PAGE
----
State Attorneys General Act as Checks and Balances on Federal Environmental Rollbacks

Posted on April 26, 2018 by Lemuel M. Srolovic

Three priorities of the Trump Administration are driving an effort to roll back federal environmental laws and regulations on an unprecedented scale. First, the President ordered executive agencies to rescind two existing regulations for every new one promulgated. At the end of 2017, environmental rollbacks won first prize, with EPA reporting 16 final deregulatory actions and the Department of the Interior reporting 12. Second, the administration has pursued a goal of energy dominance by the United States, with fossil fuel energy at the top of the list. This priority led the Secretary of Energy to issue an order directing the Federal Energy Regulatory Commission to adopt a tariff subsidizing the generation of electric power with coal. Third, the administration seems determined to reverse, to the extent possible, the regulations adopted by the Obama Administration, which was active in the environmental protection arena. While the Clean Power Plan and the Clean Water Rule are the marquee targets, many other rules have been delayed, suspended, and placed under reconsideration.

State attorneys general have a long history of pushing and pulling the federal government on environmental protection under law where federal regulation is needed to protect their citizens and the environment. Climate change, interstate air pollution, interstate water pollution, and energy efficiency standards for electrical equipment and appliances are primary areas for legal actions by state attorneys general against the federal government to hold it accountable for fulfilling its statutory duties to protect human health and the environment.

Now, in this period of federal environmental rollbacks, state attorneys general are performing a different function as well. As the federal government seemingly pursues a race to the bottom on environmental protection, state attorneys general are bringing legal actions to operate as checks and balances on federal environmental rollbacks. The list is long, and includes:

  • Opposing the repeal of the Clean Power Plan;
  • Challenging the suspension of the Clean Water Rule;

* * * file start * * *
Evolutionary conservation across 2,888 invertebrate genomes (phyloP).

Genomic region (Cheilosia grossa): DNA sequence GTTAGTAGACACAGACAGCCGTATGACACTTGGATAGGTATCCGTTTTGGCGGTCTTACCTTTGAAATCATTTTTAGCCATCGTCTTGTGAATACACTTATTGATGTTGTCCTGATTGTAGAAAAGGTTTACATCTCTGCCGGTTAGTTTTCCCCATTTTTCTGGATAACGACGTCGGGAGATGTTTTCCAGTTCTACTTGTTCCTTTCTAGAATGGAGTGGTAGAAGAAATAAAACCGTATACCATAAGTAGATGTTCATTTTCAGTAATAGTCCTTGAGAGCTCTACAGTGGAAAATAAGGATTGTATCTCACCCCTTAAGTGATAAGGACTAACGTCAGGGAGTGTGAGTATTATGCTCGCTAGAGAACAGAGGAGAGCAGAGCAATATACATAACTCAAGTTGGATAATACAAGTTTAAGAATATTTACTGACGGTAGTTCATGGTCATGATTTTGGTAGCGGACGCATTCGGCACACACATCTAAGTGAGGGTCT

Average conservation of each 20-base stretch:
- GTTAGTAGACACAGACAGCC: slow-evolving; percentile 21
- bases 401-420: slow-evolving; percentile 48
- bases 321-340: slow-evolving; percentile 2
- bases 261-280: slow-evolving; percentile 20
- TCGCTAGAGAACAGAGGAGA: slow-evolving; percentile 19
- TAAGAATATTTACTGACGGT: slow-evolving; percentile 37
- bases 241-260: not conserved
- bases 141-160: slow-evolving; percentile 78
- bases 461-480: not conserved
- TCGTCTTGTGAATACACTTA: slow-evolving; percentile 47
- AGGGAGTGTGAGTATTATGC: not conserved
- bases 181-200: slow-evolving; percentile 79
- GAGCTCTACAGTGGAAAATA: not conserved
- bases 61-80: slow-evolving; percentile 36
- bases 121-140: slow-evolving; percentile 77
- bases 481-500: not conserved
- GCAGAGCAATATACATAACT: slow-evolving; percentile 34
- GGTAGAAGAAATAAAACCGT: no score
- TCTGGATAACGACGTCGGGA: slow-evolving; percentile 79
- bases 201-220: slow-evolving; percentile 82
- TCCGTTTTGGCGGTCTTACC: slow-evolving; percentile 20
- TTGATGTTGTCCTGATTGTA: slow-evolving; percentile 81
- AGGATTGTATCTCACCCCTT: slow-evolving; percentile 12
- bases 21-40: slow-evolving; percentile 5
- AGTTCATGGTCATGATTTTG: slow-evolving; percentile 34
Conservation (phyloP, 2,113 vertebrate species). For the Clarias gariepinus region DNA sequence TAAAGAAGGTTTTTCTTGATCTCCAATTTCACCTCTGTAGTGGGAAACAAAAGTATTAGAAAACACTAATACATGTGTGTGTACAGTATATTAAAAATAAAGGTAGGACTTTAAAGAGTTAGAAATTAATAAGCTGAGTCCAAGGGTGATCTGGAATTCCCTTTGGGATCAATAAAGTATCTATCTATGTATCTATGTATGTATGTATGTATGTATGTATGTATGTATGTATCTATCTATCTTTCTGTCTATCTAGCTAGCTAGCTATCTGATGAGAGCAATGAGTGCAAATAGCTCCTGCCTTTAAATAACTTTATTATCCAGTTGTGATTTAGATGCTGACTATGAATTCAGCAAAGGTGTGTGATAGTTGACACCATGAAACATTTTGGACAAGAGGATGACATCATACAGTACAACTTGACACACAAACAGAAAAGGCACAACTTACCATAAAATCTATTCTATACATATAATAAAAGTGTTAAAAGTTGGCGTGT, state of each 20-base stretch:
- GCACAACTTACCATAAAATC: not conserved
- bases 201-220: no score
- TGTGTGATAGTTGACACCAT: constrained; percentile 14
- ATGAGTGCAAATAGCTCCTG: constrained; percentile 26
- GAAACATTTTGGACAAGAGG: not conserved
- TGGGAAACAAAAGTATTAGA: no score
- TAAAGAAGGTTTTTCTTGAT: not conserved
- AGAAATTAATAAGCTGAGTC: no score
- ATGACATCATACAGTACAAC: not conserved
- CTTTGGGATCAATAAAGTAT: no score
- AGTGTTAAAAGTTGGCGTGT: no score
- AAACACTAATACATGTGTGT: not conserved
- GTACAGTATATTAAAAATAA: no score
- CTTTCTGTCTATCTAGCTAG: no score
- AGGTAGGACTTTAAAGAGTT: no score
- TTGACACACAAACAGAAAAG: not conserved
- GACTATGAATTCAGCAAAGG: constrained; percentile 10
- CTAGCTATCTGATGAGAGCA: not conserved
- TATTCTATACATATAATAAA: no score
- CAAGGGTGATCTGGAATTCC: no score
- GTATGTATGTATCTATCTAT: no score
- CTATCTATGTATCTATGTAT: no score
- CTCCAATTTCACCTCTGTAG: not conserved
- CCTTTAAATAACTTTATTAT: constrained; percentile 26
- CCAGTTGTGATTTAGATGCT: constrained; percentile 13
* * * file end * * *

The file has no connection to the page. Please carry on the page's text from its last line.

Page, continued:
• Challenging EPA’s delay of implementing the 2015 national ambient air quality standard for ozone;
  • Challenging EPA’s decision to allow tolerances on food for the neurotoxic pesticide chlorpyrifos to remain in effect;
  • Challenging the Department of Energy’s delay of national energy efficiency standards for ceiling fans, portable air conditioners, commercial boilers, air compressors, and backup power supply equipment;
  • Challenging the National Highway and Traffic Safety Administration’s delay of a rule adjusting for inflation the penalties levied on car manufacturers who violate the national corporate average fuel economy (CAFE) standards;
  • Challenging EPA’s delay of a rule requiring new oil and gas development sources to limit their emissions of methane and other pollutants; and
  • Challenging the Department of the Interior’s delay of a rule to augment federal royalty payments and to prevent waste of oil and gas extracted from federal lands. These and other actions by state attorneys general are discussed in more depth in a recent report for the NYU School of Law’s State Energy & Environmental Impact Center, State Attorneys General: 13 Months of Critical Actions (Feb. 2018).

A number of these actions already have been successful. The D.C. Circuit summarily vacated EPA’s 90-day stay of compliance deadlines in the Clean Air Act rule requiring new oil and gas facilities to limit emissions of methane and other pollutants, in Clean Air Council v. Pruitt, 862 F.3d 1 (D.C. Cir. 2017). The day after the attorneys general filed an action challenging EPA’s 1-year delay of ozone non-attainment designations, the agency reversed course and withdrew the delay. Similarly, the Department of Energy released the national energy efficiency standards for ceiling fans a few weeks after attorneys general took legal action in the U.S. Court of Appeals for the Second Circuit, and subsequently, a federal district court in California ruled that the Department had acted unlawfully by not publishing final efficiency standards for the additional categories of electric equipment challenged by the attorneys general.

Many of the attorneys’ general actions remain pending in the courts. Others likely will be filed. Whatever the ultimate outcome in any particular matter, these legal actions by state attorneys general collectively will operate as checks and balances on the Trump Administration’s efforts to roll back federal laws and regulations protecting public health and the environment.